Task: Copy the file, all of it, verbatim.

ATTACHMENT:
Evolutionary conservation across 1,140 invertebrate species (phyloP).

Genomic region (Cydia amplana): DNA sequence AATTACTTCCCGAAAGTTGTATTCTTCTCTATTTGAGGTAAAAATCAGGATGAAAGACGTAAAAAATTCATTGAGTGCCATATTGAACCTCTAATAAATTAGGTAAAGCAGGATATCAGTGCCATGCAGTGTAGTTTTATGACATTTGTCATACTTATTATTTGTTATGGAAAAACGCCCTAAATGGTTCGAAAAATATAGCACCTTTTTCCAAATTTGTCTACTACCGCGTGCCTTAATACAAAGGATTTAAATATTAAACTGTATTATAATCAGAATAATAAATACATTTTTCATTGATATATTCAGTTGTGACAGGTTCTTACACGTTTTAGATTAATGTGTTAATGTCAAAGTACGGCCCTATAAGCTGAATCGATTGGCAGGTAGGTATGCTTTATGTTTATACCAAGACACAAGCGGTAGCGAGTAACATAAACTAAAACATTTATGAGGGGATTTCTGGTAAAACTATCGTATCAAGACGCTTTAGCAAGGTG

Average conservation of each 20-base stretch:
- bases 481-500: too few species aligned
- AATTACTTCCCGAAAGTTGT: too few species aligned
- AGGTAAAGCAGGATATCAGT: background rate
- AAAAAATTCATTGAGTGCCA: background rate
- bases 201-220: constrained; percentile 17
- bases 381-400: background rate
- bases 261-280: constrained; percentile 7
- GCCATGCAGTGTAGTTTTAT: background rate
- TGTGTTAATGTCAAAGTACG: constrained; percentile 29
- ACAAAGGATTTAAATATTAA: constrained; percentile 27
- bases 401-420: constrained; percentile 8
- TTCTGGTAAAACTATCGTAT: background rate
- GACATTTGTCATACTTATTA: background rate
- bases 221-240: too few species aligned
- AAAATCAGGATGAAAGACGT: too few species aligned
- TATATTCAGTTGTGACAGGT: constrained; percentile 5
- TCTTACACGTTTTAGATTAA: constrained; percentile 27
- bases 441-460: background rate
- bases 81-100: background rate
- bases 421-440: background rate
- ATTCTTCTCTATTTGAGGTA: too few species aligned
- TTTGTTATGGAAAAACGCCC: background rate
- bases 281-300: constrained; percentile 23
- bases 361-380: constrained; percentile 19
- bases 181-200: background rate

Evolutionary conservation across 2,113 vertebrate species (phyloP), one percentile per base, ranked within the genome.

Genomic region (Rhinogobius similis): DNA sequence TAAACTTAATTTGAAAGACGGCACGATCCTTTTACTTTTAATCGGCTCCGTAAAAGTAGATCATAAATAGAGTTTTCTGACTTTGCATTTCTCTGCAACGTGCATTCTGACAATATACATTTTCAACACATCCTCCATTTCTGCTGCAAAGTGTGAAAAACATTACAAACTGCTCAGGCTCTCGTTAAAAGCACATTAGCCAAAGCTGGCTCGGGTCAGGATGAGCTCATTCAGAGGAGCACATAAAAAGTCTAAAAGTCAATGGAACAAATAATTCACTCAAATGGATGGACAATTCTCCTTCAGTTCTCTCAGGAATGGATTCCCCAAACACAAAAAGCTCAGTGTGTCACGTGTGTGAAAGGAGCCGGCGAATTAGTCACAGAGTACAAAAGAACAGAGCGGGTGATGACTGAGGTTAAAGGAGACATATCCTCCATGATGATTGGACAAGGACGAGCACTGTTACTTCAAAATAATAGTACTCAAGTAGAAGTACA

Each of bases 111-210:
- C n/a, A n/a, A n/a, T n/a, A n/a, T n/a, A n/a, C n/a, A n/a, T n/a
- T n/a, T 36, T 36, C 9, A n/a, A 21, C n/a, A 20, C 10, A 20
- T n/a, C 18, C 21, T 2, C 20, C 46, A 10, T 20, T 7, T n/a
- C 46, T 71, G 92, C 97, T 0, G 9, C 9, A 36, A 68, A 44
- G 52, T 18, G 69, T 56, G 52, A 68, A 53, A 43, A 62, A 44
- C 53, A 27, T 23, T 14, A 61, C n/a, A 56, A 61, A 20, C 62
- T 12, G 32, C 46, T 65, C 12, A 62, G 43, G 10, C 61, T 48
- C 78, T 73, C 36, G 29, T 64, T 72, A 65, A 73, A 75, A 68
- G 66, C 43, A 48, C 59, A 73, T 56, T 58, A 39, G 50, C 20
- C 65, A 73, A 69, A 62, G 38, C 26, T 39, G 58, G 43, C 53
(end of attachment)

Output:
Evolutionary conservation across 1,140 invertebrate species (phyloP).

Genomic region (Cydia amplana): DNA sequence AATTACTTCCCGAAAGTTGTATTCTTCTCTATTTGAGGTAAAAATCAGGATGAAAGACGTAAAAAATTCATTGAGTGCCATATTGAACCTCTAATAAATTAGGTAAAGCAGGATATCAGTGCCATGCAGTGTAGTTTTATGACATTTGTCATACTTATTATTTGTTATGGAAAAACGCCCTAAATGGTTCGAAAAATATAGCACCTTTTTCCAAATTTGTCTACTACCGCGTGCCTTAATACAAAGGATTTAAATATTAAACTGTATTATAATCAGAATAATAAATACATTTTTCATTGATATATTCAGTTGTGACAGGTTCTTACACGTTTTAGATTAATGTGTTAATGTCAAAGTACGGCCCTATAAGCTGAATCGATTGGCAGGTAGGTATGCTTTATGTTTATACCAAGACACAAGCGGTAGCGAGTAACATAAACTAAAACATTTATGAGGGGATTTCTGGTAAAACTATCGTATCAAGACGCTTTAGCAAGGTG

Average conservation of each 20-base stretch:
- bases 481-500: too few species aligned
- AATTACTTCCCGAAAGTTGT: too few species aligned
- AGGTAAAGCAGGATATCAGT: background rate
- AAAAAATTCATTGAGTGCCA: background rate
- bases 201-220: constrained; percentile 17
- bases 381-400: background rate
- bases 261-280: constrained; percentile 7
- GCCATGCAGTGTAGTTTTAT: background rate
- TGTGTTAATGTCAAAGTACG: constrained; percentile 29
- ACAAAGGATTTAAATATTAA: constrained; percentile 27
- bases 401-420: constrained; percentile 8
- TTCTGGTAAAACTATCGTAT: background rate
- GACATTTGTCATACTTATTA: background rate
- bases 221-240: too few species aligned
- AAAATCAGGATGAAAGACGT: too few species aligned
- TATATTCAGTTGTGACAGGT: constrained; percentile 5
- TCTTACACGTTTTAGATTAA: constrained; percentile 27
- bases 441-460: background rate
- bases 81-100: background rate
- bases 421-440: background rate
- ATTCTTCTCTATTTGAGGTA: too few species aligned
- TTTGTTATGGAAAAACGCCC: background rate
- bases 281-300: constrained; percentile 23
- bases 361-380: constrained; percentile 19
- bases 181-200: background rate

Evolutionary conservation across 2,113 vertebrate species (phyloP), one percentile per base, ranked within the genome.

Genomic region (Rhinogobius similis): DNA sequence TAAACTTAATTTGAAAGACGGCACGATCCTTTTACTTTTAATCGGCTCCGTAAAAGTAGATCATAAATAGAGTTTTCTGACTTTGCATTTCTCTGCAACGTGCATTCTGACAATATACATTTTCAACACATCCTCCATTTCTGCTGCAAAGTGTGAAAAACATTACAAACTGCTCAGGCTCTCGTTAAAAGCACATTAGCCAAAGCTGGCTCGGGTCAGGATGAGCTCATTCAGAGGAGCACATAAAAAGTCTAAAAGTCAATGGAACAAATAATTCACTCAAATGGATGGACAATTCTCCTTCAGTTCTCTCAGGAATGGATTCCCCAAACACAAAAAGCTCAGTGTGTCACGTGTGTGAAAGGAGCCGGCGAATTAGTCACAGAGTACAAAAGAACAGAGCGGGTGATGACTGAGGTTAAAGGAGACATATCCTCCATGATGATTGGACAAGGACGAGCACTGTTACTTCAAAATAATAGTACTCAAGTAGAAGTACA

Each of bases 111-210:
- C n/a, A n/a, A n/a, T n/a, A n/a, T n/a, A n/a, C n/a, A n/a, T n/a
- T n/a, T 36, T 36, C 9, A n/a, A 21, C n/a, A 20, C 10, A 20
- T n/a, C 18, C 21, T 2, C 20, C 46, A 10, T 20, T 7, T n/a
- C 46, T 71, G 92, C 97, T 0, G 9, C 9, A 36, A 68, A 44
- G 52, T 18, G 69, T 56, G 52, A 68, A 53, A 43, A 62, A 44
- C 53, A 27, T 23, T 14, A 61, C n/a, A 56, A 61, A 20, C 62
- T 12, G 32, C 46, T 65, C 12, A 62, G 43, G 10, C 61, T 48
- C 78, T 73, C 36, G 29, T 64, T 72, A 65, A 73, A 75, A 68
- G 66, C 43, A 48, C 59, A 73, T 56, T 58, A 39, G 50, C 20
- C 65, A 73, A 69, A 62, G 38, C 26, T 39, G 58, G 43, C 53